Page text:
I wanted him to give me a diagnosis. I wanted a name for the thing (or things) that had so much power over me. I wanted to know what was really me and what was this indistinct, suffocating black shadow. I thought he’d have me do a load of diagnostic tests and questionnaires and then give me his findings but it felt more like therapy, but with a focus on my past experiences (rather than strategies to move forward). He didn’t seem in a hurry to find the answers and I didn’t know how to fast track the process. Eventually we got the deadline I wanted: my university said they couldn’t help me until they had an official diagnosis. But again, it wasn’t how I’d expected it to be and again, it was incredibly slow. Throw in that I’d just started university (which came with new people, new classes, and commuting into London) and I was under a lot of stress, as you can probably imagine. How I didn’t have more autistic meltdowns, I have no idea.
I couldn’t just do nothing. I spent hours searching the internet, looking for anything that might explain my experience. I examined diagnostic criteria and read medical papers; I scrolled through forums and took diagnostic tests. I’ve read a lot about the back and forth on self diagnosis (something I definitely want to discuss in more depth at some point) but for me, I needed a professional diagnosis, both to get the help I needed and to validate how much I’d struggled. Grouping my symptoms together and trying the strategies advised for whatever label fitted that group wasn’t going to be enough. So I used those test results as a starting point. Eventually I came across Borderline Personality Disorder and more specifically, the ‘quiet’ presentation of BPD. This means that they have many of the same symptoms (including mood swings, problems with self worth, unstable identity, and difficulties with relationships) but rather than ‘acting out’, they ‘act in’: they direct their negative emotions inwards, hiding them rather than projecting them onto others. Many struggle with issues around self hatred and self harm. If they lie or manipulate, it’s to protect themselves from perceived abandonment and they may avoid or distance themselves in relationships because they don’t want to be abandoned or because they feel they don’t deserve those connections. The ‘quiet’ presentation made a lot of sense to me because while I struggled with many of the problems associated with BPD, I rarely lash out so this felt like something to explore.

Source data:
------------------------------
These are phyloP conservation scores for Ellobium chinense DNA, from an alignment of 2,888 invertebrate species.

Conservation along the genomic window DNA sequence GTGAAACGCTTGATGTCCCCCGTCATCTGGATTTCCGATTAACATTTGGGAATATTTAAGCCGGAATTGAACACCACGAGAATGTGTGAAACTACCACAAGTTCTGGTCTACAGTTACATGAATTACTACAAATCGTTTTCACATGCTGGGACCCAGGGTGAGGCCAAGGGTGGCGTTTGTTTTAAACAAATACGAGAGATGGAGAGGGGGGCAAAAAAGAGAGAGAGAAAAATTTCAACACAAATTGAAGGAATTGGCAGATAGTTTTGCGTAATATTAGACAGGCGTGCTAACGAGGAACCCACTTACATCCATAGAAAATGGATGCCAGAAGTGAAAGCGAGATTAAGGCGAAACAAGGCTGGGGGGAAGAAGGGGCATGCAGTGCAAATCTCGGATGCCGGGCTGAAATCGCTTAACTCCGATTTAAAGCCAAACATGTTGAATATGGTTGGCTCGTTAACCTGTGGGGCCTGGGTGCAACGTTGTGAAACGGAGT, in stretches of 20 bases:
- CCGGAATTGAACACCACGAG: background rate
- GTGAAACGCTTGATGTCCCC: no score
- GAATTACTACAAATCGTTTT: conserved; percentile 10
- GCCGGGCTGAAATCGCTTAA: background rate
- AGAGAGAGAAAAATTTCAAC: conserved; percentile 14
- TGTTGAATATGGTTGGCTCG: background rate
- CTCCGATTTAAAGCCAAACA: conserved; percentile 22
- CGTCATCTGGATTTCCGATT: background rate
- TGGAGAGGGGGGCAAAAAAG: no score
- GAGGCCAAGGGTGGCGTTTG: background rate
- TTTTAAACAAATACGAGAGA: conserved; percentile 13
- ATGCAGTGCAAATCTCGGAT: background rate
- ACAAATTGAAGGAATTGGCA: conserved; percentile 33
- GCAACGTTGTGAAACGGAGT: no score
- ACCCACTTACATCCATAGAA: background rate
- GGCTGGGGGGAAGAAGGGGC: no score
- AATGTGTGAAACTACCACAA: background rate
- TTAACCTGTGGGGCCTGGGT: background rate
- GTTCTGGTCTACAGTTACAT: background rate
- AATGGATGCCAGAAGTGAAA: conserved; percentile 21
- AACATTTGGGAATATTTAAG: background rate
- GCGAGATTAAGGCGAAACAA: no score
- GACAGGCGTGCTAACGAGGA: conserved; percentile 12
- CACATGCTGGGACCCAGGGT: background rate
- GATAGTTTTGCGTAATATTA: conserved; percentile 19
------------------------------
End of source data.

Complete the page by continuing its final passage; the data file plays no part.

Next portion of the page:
So, buoyed by momentum that discovery had given me, I took it to my psychiatrist. And he shut me down straight away. He said that I didn’t fit the criteria and moved on to something else. I didn’t understand: I was struggling with so many symptoms associated with BPD, almost all of them when you factor in the ‘quiet’ presentation. I couldn’t believe that it wasn’t worth, at the very least, a little bit more discussion. And at the end of the session, he said that he thought we’d done all we could do. I was devastated. And incredulous: we hadn’t achieved anything. If that was it, I was back to square one. Or minus one after everything the process had taken from me.
That session sent me into the worst place I’d been and after a particularly horrific meltdown, I spent several days in a fragile, barely responsive state. But once I recovered from that a bit, I got to work. I went back through my research and symptom by symptom, anecdote by anecdote, I wrote down everything I related to, everything I’d experienced, anything that could be relevant. It wasn’t that I was certain it was BPD, it was that I was certain it was something. This seemed as good an explanation as any and my psychiatrist wasn’t offering anything better.
When I was done, the document was seventeen pages. I’m pretty sure it was longer than my dissertation for university. And then we went back. I presented him with all my research and something very surprising happened. I’d hoped he’d accept it as something to explore and not only did he do that, he admitted he’d been wrong and apologised for dismissing it. Even now, that feels like a very important moment. In my experience, medical professionals aren’t naturally inclined to apologising, let alone admitting to being in the wrong. And I’d been ignored for a long time. When it came to my health, physical and mental, doctors had always looked at the most obvious option and then, when that didn’t fit, they’d just shrugged their shoulders and brushed me off. So this was a big deal.
And at the end of that session, I had my diagnosis. Or more accurately, my diagnoses. He pulled together everything he’d learned about me and diagnosed me with Borderline Personality Disorder, Anxiety, Social Anxiety, Depression, and OCD. It was a very strange experience. Momentous and anti-climactic at the same time. I felt light enough to float away but so exhausted and heavy that I wasn’t sure I could get out of my chair. I felt like I might burst into tears at any moment but I had this weird, hysterical urge to laugh. I felt invincible and incredibly fragile at the same time. Very strange.